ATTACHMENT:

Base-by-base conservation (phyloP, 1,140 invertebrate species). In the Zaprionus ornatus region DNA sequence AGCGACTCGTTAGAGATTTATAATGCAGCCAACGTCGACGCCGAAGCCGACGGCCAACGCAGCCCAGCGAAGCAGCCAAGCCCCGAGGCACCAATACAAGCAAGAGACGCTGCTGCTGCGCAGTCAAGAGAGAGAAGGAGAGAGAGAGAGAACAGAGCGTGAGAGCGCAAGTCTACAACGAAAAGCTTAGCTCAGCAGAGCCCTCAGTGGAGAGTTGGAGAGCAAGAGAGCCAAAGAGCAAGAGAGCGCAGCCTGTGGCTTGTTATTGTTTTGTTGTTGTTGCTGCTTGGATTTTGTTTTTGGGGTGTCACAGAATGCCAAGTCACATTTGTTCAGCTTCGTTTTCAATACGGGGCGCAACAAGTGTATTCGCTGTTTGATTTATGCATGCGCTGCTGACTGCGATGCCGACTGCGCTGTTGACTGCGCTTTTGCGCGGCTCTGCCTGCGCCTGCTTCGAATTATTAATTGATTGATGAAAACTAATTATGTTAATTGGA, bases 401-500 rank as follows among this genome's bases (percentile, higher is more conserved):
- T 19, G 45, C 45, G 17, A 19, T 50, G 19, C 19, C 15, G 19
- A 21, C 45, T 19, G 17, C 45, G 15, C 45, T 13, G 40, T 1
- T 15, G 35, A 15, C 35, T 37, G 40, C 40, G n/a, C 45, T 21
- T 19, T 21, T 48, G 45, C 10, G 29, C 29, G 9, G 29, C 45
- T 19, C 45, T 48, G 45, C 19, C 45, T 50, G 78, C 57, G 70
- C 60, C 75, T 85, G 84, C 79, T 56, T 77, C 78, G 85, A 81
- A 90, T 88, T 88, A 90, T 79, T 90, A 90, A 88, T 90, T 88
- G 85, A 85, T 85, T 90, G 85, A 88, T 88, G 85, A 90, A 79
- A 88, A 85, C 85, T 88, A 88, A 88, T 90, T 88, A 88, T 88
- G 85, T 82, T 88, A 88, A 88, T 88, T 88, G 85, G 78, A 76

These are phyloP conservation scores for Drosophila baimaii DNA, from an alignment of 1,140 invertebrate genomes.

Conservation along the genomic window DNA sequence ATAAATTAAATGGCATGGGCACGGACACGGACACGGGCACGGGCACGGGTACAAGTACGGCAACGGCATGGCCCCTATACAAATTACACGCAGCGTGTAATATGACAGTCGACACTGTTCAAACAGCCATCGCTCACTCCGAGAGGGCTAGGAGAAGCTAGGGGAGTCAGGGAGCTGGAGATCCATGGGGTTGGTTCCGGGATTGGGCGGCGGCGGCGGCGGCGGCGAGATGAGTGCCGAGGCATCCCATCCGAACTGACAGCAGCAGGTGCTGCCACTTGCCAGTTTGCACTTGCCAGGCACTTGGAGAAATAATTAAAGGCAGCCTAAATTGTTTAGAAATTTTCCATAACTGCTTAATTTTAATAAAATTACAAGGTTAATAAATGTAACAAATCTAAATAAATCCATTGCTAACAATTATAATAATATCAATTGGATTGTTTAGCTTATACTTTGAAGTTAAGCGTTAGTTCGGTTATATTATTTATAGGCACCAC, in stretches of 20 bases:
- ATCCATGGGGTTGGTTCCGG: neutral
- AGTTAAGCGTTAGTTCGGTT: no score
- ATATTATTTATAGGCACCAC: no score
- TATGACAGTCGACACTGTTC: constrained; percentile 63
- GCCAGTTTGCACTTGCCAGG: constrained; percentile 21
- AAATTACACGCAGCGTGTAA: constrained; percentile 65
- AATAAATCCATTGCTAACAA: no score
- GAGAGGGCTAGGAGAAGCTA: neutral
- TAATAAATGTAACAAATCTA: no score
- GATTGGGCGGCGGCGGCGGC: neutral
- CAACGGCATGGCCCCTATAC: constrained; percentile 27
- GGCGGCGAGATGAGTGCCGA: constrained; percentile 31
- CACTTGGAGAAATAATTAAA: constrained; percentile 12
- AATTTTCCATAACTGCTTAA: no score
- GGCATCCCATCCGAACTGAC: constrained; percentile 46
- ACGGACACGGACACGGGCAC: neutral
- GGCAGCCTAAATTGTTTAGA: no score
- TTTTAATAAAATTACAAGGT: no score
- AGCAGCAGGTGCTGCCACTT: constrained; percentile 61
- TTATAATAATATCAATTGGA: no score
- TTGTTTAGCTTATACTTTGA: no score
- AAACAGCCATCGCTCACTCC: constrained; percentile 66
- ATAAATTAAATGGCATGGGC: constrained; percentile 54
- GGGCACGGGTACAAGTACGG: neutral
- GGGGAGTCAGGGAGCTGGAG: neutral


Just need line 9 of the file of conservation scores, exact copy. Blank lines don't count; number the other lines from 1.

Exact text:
- G 85, A 85, T 85, T 90, G 85, A 88, T 88, G 85, A 90, A 79